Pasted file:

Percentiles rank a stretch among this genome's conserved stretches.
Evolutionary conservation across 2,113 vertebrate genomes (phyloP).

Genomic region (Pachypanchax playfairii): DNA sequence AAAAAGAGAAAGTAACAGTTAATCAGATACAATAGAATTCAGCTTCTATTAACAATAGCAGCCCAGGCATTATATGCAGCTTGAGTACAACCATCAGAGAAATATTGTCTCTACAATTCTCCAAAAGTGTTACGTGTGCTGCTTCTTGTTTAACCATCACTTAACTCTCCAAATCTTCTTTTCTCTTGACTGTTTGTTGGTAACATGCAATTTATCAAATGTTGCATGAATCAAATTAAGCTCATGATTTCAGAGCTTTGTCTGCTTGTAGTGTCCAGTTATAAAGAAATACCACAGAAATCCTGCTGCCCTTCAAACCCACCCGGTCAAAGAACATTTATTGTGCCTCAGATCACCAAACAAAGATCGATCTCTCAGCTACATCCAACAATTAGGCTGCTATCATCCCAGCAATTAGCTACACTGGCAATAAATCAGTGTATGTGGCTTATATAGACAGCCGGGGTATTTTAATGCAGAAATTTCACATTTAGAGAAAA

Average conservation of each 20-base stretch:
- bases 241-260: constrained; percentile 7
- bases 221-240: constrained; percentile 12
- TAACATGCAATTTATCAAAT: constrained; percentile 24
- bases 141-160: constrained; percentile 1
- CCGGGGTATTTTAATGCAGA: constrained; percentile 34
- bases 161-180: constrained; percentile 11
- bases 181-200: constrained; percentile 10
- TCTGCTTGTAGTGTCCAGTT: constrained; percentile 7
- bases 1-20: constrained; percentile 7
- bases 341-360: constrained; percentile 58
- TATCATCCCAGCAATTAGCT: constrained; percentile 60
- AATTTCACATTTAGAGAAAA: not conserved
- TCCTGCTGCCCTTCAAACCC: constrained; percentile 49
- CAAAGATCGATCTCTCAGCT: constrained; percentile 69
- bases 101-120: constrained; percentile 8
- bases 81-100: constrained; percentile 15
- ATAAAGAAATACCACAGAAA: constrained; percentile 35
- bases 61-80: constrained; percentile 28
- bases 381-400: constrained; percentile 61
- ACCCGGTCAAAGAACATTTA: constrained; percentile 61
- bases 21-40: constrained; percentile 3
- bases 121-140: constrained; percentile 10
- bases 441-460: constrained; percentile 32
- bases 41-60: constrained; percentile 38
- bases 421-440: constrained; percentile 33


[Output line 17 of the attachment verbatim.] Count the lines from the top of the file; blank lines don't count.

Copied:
- TCCTGCTGCCCTTCAAACCC: constrained; percentile 49